CVWD Receives $300,000 Water 2025 Challenge Grant Award

Media Contact: Jack Simes, 928-343-8334
Dennis Mahr , 760-398-2352

For Release: October 12, 2005

Bureau of Reclamation Commissioner John Keys will visit Coachella Valley Water District (CVWD) on Friday, Oct. 14, to give official federal government recognition-and a check for $300,000-to assist the district with its comprehensive efforts to help area growers reduce their demand for agricultural irrigation water.

"The Coachella Valley Water District is to be commended for its initiative in developing and promoting water saving technologies in the region," said Keys. "Through these challenge grants, we are providing seed money for local, collaborative projects that increase the efficient use of our existing water supplies."

The grant will fund about a third of a district program designed to conserve water while the water saved through specific agricultural practices. Replacing more traditional surface furrow irrigation with drip irrigation, for example, is consistently accepted by the agricultural industry as a more water-efficient method of irrigation. This practice is among those CVWD will test to unequivocally quantify the actuality and extent of those savings.

As part of its Coachella Valley Water Management Plan, the district is working to assist area growers in reducing their demand for water by seven percent. CVWD also is working toward reducing existing golf course demand by five percent and domestic demand by 10 percent, all within the next decade. Net savings from such conservation helps ensure adequate, reliable supplies for all consumers in the valley for 35 years and beyond.

"The district is very proud of our area farmers, the programs we have sponsored and the way growers have taken full advantage of them to conserve water and boost their crop production," said CVWD General Manager-Chief Engineer Steve Robbins. "This grant validates our efforts and is a significant boost in our continued efforts to help local farmers continue to be the most water-efficient irrigators anywhere."

In addition to Reclamation funding, growers and irrigation suppliers have committed to contribute $200,000 worth of goods and services, with the district's current budget including nearly $410,000 for the program.

From June 2003 through June 2005, existing agricultural irrigation water conservation programs have saved more than 42,500 acre-feet of water. These have focused on providing growers with classroom instruction and in-field assistance in learning and applying scientifically proven methods for improving irrigation techniques, addressing salinity issues and, where possible, converting fields still using traditional row (flood) irrigation to more efficient drip and other forms of micro-irrigation.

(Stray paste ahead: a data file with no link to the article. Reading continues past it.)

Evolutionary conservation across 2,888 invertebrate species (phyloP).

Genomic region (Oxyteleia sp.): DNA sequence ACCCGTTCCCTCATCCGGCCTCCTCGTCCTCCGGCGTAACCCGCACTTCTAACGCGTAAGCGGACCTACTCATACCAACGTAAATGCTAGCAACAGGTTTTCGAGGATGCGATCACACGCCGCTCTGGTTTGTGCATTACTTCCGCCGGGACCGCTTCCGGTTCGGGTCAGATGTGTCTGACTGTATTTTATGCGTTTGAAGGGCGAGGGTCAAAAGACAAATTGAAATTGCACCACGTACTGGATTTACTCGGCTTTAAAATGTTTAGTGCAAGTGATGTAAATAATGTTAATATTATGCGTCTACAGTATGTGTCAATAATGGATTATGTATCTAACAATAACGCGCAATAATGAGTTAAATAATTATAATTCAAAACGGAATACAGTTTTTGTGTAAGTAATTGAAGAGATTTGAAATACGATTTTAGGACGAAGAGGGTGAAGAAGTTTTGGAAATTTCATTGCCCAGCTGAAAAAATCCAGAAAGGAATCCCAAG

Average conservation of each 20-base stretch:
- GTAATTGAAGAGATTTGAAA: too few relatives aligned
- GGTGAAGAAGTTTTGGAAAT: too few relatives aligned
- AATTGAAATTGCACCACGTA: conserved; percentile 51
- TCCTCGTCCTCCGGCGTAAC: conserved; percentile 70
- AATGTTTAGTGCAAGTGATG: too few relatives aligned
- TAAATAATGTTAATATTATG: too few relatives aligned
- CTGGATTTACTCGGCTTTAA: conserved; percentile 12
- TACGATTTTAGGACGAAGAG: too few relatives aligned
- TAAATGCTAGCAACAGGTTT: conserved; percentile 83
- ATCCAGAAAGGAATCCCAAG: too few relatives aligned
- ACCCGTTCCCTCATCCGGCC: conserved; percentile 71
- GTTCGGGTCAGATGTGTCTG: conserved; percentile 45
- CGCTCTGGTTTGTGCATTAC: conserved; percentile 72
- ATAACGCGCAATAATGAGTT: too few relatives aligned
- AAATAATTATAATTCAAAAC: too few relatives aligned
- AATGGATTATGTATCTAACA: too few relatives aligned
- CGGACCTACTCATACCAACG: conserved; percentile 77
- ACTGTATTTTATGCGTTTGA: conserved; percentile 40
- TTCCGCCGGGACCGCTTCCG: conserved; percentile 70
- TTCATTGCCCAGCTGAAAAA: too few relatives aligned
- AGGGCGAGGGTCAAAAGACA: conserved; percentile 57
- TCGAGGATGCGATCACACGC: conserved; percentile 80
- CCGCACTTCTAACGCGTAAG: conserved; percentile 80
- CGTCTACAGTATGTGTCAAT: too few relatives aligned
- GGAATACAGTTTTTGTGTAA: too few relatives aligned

CVWD's project is one of 43 competitively selected in 13 states throughout the West. Combined funding of all projects totals more than $27 million, including the matching contributions of partners. The Department of the Interior's Water 2025: Preventing Crises and Conflict in the West identified potential problem areas (Coachella Valley is located within such a region) in the future where more efficient use of existing water supplies through water conservation and water market projects can alleviate potential crisis.

Grants typically are awarded to applicants that demonstrate that their programs encourage voluntary water banks and other market-based measures, promoting the use of new technology for water conservation and efficiency, and removing institutional barriers to increase cooperation and collaboration among federal, state, tribal and private organizations.

"Saving water in agriculture means more water that can be stored in the valley's aquifer, where it becomes available in the future to all types of consumers-other farmers, homes, golf courses, businesses," continued Robbins. "This reduces potential conflicts, helps maintain lower costs and creates a more stable water supply."

The overall goal of the district is annually to conserve a minimum of 23,100 acre-feet of agricultural irrigation water. When this saved water is shifted to other uses, such as golf course irrigation, it reduces the amount of water withdrawn from groundwater supplies. Saved water also can be returned to recharge facilities in the lower valley, where two pilot projects are in operation.

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